I hope we will, as the author of Hebrews writes, “run with perseverance the race that is set before us.”




Proper 14, Year C, 2013

“Now faith is the assurance of things hoped for, the conviction of things not seen.”

This is one of the most iconic statements in Scripture.  It has been emblazoned on plaques and embroidered on sweatshirts.  People have cross-stitched it, framed it, and hung in on a thousand living room walls.

But what does it mean?

The author of Hebrews is writing to discouraged, second generation Christians.  These aren’t the disciples who stood with Jesus as he was transfigured and listened to God praise his Son.  These aren’t the crowds that surrounded Jesus and saw his miracles.  These aren’t the friends who noticed the empty tomb and experienced the resurrected Jesus.

These followers of Christ have heard those stories, of course, but those stories are fading.  These followers have been through terrible persecution, seen their friends thrown in jail, know those who have been killed for their faith.  Now they are wondering, “Was it worth it?”  They aren’t seeing any results.  Jesus hasn’t come back.  There has been no revolution.  All they’ve got is the Holy Spirit and some old stories.

The author of Hebrews is encouraging his readers. He’s reminding them that faith is more than looking at the evidence around you and sighing in resignation.  Faith requires a person both to look ahead in hope and to look more deeply at the reality around them.

Faith is the assurance of things hoped for—faith reminds us that Jesus promised us the kingdom.  Jesus promised us a new way of life.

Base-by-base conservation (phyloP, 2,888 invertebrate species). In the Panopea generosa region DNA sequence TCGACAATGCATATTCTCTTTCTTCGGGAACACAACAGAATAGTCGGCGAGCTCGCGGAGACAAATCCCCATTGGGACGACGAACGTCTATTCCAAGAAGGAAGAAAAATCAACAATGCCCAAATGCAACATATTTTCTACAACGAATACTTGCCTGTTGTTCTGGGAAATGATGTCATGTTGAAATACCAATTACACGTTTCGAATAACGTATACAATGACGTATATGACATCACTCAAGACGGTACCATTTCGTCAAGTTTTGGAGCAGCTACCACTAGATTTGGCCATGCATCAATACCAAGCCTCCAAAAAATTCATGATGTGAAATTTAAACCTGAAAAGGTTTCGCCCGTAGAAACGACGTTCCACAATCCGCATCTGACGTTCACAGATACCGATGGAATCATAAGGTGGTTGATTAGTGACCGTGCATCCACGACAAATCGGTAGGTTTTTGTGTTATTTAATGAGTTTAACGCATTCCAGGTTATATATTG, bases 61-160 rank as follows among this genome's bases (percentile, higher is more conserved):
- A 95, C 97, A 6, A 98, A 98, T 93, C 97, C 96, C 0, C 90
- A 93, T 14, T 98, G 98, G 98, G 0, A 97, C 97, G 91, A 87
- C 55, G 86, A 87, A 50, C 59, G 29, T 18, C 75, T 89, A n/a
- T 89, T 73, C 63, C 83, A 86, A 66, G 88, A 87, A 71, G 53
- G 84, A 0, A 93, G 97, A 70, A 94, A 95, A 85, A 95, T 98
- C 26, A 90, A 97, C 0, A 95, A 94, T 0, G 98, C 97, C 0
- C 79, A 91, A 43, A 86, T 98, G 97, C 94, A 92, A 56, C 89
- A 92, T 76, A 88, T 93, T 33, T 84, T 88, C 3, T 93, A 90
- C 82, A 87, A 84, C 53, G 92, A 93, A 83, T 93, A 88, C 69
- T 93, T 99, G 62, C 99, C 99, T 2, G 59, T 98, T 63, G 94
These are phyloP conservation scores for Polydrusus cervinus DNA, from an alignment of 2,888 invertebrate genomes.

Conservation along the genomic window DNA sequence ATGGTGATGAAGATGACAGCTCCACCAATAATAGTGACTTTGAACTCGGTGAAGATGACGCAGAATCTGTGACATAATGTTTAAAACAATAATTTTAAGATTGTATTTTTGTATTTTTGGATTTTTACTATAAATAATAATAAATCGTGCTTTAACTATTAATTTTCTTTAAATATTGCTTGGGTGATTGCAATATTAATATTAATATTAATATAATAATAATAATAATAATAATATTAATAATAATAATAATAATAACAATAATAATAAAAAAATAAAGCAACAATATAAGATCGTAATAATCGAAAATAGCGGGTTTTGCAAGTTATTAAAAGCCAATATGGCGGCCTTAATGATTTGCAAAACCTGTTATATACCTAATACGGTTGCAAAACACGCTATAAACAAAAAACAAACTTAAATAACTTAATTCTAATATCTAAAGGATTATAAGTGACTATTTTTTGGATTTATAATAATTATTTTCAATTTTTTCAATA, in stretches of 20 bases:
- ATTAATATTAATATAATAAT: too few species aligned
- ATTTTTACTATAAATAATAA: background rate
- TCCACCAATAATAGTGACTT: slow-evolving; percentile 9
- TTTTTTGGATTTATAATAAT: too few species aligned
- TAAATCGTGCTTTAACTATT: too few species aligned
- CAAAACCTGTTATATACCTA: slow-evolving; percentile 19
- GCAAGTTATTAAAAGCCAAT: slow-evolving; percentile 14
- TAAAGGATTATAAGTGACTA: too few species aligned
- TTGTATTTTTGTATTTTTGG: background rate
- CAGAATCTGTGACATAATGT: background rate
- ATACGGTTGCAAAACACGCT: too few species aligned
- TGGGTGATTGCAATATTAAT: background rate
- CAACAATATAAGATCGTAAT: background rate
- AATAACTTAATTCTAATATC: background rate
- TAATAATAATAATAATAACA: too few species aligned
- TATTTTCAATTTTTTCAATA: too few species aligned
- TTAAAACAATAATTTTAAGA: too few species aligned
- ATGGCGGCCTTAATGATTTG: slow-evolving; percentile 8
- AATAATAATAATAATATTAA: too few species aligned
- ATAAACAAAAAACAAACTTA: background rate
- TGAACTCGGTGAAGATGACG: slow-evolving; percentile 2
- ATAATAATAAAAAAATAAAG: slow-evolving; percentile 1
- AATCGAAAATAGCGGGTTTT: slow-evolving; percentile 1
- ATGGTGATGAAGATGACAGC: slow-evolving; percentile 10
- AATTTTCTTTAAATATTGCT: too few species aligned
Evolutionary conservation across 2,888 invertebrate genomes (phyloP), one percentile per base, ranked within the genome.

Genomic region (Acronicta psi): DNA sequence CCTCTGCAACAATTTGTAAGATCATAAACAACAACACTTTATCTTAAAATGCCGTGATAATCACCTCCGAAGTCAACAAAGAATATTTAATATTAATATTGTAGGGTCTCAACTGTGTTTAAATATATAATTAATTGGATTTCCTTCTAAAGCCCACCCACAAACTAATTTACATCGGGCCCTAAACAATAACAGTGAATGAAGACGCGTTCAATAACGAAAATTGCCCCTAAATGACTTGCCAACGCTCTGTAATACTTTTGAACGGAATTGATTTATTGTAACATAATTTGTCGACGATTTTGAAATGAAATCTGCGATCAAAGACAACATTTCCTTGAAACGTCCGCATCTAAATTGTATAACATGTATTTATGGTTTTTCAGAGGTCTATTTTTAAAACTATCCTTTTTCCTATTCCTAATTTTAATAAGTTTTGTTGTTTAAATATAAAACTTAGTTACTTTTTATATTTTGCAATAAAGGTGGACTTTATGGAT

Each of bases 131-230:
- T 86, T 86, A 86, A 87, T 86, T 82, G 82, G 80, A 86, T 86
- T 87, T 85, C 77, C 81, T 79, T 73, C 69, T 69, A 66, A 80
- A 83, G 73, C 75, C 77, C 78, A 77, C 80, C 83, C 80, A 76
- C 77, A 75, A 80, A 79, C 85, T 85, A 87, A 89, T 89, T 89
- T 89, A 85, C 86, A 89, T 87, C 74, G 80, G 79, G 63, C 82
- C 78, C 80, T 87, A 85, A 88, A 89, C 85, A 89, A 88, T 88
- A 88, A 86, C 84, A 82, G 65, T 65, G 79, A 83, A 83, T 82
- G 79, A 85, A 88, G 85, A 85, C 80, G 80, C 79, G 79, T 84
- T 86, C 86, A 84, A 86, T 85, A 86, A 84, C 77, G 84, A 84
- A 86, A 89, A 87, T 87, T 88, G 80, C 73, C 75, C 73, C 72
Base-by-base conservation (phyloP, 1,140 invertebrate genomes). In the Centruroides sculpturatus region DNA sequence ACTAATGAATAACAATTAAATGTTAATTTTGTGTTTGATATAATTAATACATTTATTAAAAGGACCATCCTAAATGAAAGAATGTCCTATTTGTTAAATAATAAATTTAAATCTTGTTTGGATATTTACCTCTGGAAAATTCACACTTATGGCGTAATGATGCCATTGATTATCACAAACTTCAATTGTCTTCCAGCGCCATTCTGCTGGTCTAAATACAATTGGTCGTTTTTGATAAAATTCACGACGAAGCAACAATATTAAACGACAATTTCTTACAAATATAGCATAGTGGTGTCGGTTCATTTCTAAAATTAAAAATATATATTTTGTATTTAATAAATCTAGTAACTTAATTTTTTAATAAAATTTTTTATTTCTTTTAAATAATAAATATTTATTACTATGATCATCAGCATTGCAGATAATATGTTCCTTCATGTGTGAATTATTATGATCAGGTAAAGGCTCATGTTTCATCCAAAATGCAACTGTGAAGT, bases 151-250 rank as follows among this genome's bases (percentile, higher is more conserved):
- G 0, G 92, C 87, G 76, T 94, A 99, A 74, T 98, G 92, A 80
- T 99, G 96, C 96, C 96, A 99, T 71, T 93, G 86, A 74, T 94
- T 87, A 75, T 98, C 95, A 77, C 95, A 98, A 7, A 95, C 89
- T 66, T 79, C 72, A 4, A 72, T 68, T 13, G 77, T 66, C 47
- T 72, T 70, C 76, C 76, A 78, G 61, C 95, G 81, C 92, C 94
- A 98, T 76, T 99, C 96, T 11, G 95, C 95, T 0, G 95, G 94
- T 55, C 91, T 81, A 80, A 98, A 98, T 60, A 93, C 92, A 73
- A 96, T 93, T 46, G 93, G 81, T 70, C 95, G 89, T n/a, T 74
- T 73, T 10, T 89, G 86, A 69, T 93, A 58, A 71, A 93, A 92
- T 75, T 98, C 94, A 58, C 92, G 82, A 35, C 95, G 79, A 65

But faith is also the conviction of things not seen.  That is, faith is the belief that there is more than meets the eye to the present.

Think of our news coverage.  Whether we open the Times-Dispatch or go to the New York Times online or turn on CNN, we are inundated with the fifteen most horrible things that have happened in the entire world the previous day.   On top of that, we are reminded that we are slowly poisoning our planet and that we probably have some terrible disease we just haven’t been diagnosed with yet.  Getting a bird’s eye view of the world is enough to make us want to hide under our covers for the rest of time!

Detroit is a perfect example.  What do you know about Detroit from the news?  Detroit is a big city that has collapsed and is filing for bankruptcy, right?  You probably picture poverty and violence and decay.  And all that is happening.  Buildings are abandoned, some with squatters living inside.  The drug trade and gun violence is all a part of life in Detroit.  But what happens if we have “the conviction of things not seen.”  What if we believe that God is at work in Detroit?

On her wonderful program “On Being”, Krista Tippet interviews people who examine the bigger questions in life, whether they are religious persons, scientists or poets.  Recently she re-aired an interview with a woman named Grace Lee Boggs.  Grace is a 98 year old philosopher who has lived in Detroit for decades.  She and her husband were instrumental in the civil rights movement in the area and she continues to live her life with energy as she tackles the big questions of what it means to be a worker in an era in which all the jobs have left your community.

As Tippett spoke with Boggs and others in Grace’s community, they talked about community gardens which have been springing up in blighted areas. They talked about artists gathering and expressing themselves.  They talked about people in Detroit gathering and breaking bread together, sharing life together.  You heard stories of true community.  Community rooted in love and respect.  Community that sounded quite a lot like a community of God.  There is more than meets the eye in Detroit.  God is at work, even amidst the blight, even if we cannot see that on the evening news.